Bezos pledges to donate 8% of wealth

Amazon CEO announces grant program fighting climate change

Lilyanne Hamacher, Staff Writer

an illustration of jeff bezos blowing money at a burning earth
Chloe Guillot

As the world faces an ultimatum concerning global warming, Amazon CEO Jeff Bezos has pledged to donate $10 billion towards efforts fighting climate change. 

After increasing backlash for Amazon’s environmental practices and his own lacking philanthropy, climate groups like Greenpeace are grateful for Bezos’s grant but are also calling him out on the hypocrisy of this donation.

Bezos announced on Instagram a $10 billion planned donation that has been titled the Bezos Earth Fund. Though many important details have yet to be divulged, what is known so far is that his plan is to donate $10 billion to climate change starting in the summer of 2020. 

Bezos’ post states that this donation will be focused on giving grants to scientists, non-governmental organizations and activist groups. This is the largest single donation that has ever been made to climate change, which is unsurprising given Bezos’s astounding $121 billion net worth.

As the richest man alive, even this $10 billion donation represents just under 8% of Bezos’s wealth. 

Billionaire philanthropy has been on a major rise throughout the last few decades of United States history. As the wealth gap continues to rise, it is important to examine the impacts of billionaire philanthropy, which in many cases includes massive legal workarounds to either make more money for the donator or cut them a massive tax break. 

According to Business Insider, the individual tax rate paid by American billionaires in 2018 was below that of the American working class at 23% to 28% respectively, and philanthropy reduces that tax rate further for individuals.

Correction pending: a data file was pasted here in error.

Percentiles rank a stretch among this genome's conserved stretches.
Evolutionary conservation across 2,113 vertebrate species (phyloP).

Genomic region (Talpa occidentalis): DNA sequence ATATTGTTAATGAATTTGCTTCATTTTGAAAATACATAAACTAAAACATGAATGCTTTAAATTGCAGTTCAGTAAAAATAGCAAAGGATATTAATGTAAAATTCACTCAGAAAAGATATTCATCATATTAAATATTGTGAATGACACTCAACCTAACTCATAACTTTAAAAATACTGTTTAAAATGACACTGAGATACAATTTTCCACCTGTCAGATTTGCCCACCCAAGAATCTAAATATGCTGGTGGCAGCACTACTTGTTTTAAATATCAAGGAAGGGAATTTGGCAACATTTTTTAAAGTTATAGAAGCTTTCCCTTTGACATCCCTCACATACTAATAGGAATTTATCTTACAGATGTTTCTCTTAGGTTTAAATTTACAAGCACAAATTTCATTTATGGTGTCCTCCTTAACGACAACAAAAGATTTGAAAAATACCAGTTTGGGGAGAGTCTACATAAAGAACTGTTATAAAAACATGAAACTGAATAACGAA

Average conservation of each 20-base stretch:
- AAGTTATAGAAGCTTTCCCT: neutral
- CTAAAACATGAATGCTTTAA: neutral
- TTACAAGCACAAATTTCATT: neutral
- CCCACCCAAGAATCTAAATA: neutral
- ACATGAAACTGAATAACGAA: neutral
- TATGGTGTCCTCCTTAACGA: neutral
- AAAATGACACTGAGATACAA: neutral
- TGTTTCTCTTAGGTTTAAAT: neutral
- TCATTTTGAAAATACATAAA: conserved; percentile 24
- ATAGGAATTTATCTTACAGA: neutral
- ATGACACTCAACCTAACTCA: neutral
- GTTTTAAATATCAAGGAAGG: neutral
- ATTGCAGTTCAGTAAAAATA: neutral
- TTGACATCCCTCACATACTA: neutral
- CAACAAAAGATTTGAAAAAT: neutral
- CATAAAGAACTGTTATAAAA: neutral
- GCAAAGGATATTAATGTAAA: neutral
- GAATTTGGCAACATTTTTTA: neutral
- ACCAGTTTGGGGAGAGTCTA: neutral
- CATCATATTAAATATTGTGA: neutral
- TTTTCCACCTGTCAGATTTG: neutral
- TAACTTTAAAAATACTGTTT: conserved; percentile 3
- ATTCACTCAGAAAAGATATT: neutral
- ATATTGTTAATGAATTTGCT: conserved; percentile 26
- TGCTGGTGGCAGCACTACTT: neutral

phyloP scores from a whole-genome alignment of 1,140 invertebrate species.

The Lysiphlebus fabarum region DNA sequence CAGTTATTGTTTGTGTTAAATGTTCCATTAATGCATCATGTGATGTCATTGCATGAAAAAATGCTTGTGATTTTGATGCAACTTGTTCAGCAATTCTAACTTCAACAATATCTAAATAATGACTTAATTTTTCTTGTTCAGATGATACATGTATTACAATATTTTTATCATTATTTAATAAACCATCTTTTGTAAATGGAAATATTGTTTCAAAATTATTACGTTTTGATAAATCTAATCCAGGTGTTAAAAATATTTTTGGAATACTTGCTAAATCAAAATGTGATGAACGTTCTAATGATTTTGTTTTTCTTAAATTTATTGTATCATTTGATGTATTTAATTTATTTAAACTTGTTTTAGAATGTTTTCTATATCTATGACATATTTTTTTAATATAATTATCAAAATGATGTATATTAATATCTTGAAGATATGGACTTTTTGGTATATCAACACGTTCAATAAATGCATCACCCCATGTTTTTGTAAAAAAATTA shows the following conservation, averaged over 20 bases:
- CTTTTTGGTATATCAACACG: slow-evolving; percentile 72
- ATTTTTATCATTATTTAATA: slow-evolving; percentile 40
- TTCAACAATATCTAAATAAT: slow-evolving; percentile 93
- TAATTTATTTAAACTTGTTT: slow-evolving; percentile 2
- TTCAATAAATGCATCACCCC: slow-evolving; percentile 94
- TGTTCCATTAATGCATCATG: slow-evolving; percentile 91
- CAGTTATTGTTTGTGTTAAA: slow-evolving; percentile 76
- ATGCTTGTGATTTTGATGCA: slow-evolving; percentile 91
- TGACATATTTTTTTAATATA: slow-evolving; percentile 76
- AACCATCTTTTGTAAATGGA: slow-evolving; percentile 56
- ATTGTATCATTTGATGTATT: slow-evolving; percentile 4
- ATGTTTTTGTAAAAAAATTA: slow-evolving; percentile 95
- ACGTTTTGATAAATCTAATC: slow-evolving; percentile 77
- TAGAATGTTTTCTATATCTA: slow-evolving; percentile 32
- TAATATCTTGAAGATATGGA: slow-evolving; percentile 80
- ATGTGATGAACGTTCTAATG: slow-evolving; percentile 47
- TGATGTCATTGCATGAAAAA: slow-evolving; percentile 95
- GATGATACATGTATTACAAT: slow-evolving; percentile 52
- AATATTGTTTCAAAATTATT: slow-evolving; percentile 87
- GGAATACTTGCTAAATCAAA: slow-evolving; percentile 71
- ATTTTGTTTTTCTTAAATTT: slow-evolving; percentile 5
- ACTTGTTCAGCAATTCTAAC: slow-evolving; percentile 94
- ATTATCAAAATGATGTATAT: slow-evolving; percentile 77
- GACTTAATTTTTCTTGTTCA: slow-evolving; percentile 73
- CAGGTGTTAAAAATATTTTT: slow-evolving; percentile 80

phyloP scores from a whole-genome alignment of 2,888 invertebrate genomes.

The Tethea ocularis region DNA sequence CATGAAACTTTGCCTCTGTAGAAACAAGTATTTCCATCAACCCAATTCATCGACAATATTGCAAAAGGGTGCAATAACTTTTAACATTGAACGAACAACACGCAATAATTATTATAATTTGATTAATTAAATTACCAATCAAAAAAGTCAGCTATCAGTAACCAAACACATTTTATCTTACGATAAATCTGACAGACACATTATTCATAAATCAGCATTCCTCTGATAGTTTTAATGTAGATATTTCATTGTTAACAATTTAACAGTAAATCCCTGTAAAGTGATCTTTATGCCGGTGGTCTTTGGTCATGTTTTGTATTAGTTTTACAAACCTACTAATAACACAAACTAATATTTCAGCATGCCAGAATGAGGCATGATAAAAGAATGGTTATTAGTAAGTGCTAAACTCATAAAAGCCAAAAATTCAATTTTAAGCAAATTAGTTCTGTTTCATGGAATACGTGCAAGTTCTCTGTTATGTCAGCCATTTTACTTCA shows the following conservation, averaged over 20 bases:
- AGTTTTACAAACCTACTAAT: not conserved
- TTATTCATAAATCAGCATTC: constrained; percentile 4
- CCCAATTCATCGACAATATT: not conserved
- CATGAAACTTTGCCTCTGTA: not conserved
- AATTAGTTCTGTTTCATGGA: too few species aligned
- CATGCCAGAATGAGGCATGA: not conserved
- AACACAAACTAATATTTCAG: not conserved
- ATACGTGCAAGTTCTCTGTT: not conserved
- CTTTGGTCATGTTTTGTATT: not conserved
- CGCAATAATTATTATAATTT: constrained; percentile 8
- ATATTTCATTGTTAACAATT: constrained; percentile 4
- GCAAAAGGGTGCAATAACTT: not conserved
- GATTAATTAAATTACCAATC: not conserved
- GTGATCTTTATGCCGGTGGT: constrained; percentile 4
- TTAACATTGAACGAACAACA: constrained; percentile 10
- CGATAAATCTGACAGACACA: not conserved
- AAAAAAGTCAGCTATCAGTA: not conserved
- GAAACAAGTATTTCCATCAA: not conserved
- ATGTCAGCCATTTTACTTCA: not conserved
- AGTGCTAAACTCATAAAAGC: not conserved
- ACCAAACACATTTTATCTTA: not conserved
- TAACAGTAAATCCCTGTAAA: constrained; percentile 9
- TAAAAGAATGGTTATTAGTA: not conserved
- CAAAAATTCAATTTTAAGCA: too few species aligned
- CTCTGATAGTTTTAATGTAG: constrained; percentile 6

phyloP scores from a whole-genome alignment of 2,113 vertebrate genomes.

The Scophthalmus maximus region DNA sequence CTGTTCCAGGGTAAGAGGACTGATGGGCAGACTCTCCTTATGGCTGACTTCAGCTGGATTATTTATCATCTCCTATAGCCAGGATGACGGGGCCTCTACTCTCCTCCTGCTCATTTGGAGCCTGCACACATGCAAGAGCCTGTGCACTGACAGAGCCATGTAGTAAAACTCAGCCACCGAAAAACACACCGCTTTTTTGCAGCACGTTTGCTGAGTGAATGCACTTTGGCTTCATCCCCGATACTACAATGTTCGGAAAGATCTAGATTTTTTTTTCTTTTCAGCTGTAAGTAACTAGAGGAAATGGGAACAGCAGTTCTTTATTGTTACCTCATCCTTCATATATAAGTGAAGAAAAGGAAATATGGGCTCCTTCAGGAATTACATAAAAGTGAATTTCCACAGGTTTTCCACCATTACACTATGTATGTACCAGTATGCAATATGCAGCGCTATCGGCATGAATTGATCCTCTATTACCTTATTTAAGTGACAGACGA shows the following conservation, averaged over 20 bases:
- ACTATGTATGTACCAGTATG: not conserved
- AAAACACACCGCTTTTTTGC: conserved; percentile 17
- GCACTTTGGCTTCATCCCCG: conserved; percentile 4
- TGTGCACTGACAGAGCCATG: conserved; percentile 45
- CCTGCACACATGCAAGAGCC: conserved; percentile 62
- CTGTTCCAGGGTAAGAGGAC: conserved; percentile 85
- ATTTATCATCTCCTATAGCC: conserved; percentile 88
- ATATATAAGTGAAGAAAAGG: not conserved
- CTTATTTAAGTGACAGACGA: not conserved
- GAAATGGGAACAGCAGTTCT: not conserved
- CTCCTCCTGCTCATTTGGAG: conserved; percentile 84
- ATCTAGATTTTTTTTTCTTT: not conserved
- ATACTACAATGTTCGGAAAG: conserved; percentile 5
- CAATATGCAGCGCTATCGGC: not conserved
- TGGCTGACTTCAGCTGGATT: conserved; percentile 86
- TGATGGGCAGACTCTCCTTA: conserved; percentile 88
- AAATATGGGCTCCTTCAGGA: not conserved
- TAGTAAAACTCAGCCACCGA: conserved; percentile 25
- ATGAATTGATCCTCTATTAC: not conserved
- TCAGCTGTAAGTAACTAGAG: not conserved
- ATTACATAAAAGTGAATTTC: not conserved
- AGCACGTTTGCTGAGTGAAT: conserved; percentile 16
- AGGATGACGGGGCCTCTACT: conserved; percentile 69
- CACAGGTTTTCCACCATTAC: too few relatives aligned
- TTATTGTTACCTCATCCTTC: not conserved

Some are finding it hard to trust that Bezos has only the planet’s best intentions in mind. Bezos has received backlash for his noticeable lack of philanthropic activities when compared to fellow billionaires like Bill Gates, and Amazon has a bad track record when it comes to environmental impact.

In 2018, the company emitted over 44 million metric tons of carbon. This amount is on par with a small country, as Switzerland emitted 39 million tons, while Denmark produced a further 35.7 million metric tons in the same year.

Additionally, climate activist group Amazon Employees for Justice are underwhelmed with the donation. Amazon has strict external communication policies and the company has threatened to fire the activist group for their public protests against Amazon’s climate-related policies and impact. The group, along with Greenpeace, believe that the best way for Bezos to help climate change is to focus on Amazon’s environmental impact and sticking to its promise of being carbon-neutral within the next decade.

As long as Jeff Bezos is alive, and is donating this money personally, the limits to where his money can go are sparse. 

Amazon made no definitive response when asked if this would be part of a donor-advised fund, or Bezos Expeditions, the company which manages Bezos’ personal venture capital investments. The legal structure of the Bezos Earth Fund will have a massive impact on the amount of disclosure that will be required concerning spending, as well as the tax-deduction that Bezos will receive. 

Climate scientists have announced that by 2030, greenhouse gas emissions need to be cut by 45%, else many of the worst effects of climate change will be realized. 

So, what can Bezos’ money actually do? 

Aside from the obvious option of donating the money to already-existing climate activism groups, there are a few different approaches that Bezos could take. 

Many believe that the best thing for Bezos to focus on with this money is the development of new technologies in sustainable energy production. Another suggestion made by quite a few climate lobbyist groups has been that Bezos use the money to fund campaigns for climate change-aware candidates who can make a more lasting impact in the legal sphere than individuals or not-for-profit charity groups.

Though 10 billion dollars seems like a lot, it is not enough. It is, in fact, the same amount of money spent on oil every two days by the United States, which can put into perspective the amount of money being funneled into CO2 production. 

Not only have climate scientists estimated a need of trillions of dollars to fund sufficient climate adaptation measures and research, private billionaires alone are not going to be able to solve this problem — a problem that they have largely contributed to. 

The world needs its governments to step up and provide real, lasting legal and structural changes if we are going to beat climate change, not reliance on billionaires in the private sphere to save us.